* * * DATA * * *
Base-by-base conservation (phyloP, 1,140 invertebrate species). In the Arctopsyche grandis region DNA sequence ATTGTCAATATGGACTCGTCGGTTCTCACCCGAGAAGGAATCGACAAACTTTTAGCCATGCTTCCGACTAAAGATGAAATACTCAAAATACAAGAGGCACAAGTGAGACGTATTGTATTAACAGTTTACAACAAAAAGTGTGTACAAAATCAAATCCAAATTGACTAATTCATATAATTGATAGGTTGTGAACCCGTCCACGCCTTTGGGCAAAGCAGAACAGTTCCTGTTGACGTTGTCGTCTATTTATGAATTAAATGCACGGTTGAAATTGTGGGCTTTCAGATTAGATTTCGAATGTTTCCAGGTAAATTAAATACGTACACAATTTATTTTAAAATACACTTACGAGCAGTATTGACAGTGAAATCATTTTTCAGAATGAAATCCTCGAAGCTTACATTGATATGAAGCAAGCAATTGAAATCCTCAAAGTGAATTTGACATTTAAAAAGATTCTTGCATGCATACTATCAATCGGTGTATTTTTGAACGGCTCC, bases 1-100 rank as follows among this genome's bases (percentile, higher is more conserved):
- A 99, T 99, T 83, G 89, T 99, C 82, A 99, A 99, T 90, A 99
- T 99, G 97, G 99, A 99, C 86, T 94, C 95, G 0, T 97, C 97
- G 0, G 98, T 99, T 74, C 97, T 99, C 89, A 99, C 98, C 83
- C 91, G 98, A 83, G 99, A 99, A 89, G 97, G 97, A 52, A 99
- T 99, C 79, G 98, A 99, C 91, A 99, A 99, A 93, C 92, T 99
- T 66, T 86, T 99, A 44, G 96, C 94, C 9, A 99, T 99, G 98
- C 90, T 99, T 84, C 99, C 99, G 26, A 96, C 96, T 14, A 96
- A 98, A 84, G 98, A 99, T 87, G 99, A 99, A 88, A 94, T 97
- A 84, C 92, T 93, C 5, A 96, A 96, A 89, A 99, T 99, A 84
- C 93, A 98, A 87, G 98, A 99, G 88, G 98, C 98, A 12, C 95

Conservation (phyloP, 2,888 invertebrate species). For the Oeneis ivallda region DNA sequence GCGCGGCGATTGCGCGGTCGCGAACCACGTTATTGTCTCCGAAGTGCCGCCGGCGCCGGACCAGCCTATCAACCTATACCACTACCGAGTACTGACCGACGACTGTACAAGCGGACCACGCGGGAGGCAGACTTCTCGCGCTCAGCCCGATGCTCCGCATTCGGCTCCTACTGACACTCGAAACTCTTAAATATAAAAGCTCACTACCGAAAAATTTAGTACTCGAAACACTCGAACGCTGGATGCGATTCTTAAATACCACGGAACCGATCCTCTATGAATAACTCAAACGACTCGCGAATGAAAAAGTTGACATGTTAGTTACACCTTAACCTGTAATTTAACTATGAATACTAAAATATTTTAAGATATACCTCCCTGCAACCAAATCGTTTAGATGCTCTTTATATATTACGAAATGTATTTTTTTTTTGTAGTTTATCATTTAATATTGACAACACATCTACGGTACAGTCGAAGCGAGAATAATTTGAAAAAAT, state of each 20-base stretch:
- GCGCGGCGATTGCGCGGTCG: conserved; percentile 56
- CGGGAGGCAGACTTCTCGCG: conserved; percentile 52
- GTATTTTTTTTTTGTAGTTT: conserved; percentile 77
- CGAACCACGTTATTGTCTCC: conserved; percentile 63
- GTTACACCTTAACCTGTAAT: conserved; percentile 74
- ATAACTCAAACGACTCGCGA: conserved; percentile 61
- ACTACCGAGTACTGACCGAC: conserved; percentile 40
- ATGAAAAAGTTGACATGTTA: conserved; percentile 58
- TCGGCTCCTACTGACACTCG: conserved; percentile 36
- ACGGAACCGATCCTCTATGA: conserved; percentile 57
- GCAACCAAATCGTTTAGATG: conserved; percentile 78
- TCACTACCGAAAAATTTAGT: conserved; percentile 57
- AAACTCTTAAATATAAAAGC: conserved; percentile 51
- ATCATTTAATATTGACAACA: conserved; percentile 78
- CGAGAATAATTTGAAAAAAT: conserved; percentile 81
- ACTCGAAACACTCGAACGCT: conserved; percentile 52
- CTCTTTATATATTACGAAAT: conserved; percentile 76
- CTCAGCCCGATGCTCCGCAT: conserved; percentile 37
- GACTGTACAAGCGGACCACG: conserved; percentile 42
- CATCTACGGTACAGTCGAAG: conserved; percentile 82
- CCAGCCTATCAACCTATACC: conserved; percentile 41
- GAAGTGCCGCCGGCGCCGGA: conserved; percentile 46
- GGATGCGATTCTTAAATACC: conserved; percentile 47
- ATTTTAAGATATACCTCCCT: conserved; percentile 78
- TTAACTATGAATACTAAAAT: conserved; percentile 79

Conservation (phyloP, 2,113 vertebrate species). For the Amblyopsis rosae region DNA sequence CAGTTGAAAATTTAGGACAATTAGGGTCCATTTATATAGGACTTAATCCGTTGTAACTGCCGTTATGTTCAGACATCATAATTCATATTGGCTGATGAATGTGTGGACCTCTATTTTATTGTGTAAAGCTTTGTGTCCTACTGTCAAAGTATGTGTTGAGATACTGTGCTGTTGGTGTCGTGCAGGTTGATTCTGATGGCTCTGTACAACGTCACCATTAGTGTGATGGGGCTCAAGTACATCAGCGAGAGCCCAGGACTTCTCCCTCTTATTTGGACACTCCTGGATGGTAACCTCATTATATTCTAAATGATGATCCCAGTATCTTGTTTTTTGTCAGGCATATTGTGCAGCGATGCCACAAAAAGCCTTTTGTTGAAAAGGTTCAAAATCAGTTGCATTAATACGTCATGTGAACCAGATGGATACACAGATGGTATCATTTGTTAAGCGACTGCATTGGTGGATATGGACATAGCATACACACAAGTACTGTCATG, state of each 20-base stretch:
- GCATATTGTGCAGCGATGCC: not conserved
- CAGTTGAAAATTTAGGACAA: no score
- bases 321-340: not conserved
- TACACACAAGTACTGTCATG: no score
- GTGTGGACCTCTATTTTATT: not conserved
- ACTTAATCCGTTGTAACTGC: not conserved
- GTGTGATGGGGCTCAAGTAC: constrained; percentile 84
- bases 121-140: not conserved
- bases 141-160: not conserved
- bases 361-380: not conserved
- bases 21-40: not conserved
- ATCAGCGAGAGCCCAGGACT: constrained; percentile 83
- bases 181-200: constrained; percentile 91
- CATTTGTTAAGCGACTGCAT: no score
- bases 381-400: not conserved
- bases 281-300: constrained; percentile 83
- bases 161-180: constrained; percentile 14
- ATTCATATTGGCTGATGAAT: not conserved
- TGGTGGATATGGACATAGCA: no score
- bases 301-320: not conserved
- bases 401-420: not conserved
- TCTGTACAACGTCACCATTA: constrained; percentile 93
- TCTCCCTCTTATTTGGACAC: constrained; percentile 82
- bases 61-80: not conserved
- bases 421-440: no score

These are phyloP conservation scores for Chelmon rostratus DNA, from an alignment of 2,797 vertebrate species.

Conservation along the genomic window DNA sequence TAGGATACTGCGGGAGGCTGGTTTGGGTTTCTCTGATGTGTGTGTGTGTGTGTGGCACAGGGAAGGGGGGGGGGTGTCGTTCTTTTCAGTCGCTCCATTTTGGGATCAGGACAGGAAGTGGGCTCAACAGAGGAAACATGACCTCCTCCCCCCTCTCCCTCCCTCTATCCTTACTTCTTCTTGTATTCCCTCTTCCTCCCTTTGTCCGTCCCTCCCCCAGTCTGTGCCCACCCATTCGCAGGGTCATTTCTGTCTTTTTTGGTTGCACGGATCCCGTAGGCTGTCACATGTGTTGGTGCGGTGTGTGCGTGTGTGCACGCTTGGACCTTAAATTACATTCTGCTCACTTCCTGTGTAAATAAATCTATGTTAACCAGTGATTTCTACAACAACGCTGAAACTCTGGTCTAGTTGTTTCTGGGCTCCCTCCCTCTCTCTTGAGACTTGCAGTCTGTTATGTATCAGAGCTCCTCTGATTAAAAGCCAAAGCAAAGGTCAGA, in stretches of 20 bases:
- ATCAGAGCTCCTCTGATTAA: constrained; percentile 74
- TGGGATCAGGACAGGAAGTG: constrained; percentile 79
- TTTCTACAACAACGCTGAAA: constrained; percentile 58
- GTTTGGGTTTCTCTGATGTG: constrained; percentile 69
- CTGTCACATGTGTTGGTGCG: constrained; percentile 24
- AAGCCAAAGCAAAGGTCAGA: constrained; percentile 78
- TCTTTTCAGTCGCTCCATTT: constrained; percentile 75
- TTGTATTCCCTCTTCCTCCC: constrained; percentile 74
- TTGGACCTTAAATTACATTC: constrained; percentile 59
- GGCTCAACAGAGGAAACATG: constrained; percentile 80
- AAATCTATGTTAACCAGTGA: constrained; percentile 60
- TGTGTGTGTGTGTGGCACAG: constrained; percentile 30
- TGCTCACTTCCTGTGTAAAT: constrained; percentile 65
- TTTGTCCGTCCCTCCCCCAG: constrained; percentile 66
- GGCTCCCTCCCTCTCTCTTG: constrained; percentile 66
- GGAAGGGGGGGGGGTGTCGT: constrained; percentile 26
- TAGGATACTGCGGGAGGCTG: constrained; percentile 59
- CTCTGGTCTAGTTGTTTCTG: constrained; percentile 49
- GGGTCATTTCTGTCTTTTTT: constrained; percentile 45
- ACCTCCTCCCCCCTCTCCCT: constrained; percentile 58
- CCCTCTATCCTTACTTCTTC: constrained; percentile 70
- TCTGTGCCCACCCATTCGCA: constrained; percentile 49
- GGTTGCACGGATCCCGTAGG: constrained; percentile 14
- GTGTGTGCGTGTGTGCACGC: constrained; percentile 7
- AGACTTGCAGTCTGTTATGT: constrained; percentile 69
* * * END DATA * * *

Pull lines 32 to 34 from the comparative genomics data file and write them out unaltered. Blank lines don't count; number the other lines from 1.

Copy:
- CATCTACGGTACAGTCGAAG: conserved; percentile 82
- CCAGCCTATCAACCTATACC: conserved; percentile 41
- GAAGTGCCGCCGGCGCCGGA: conserved; percentile 46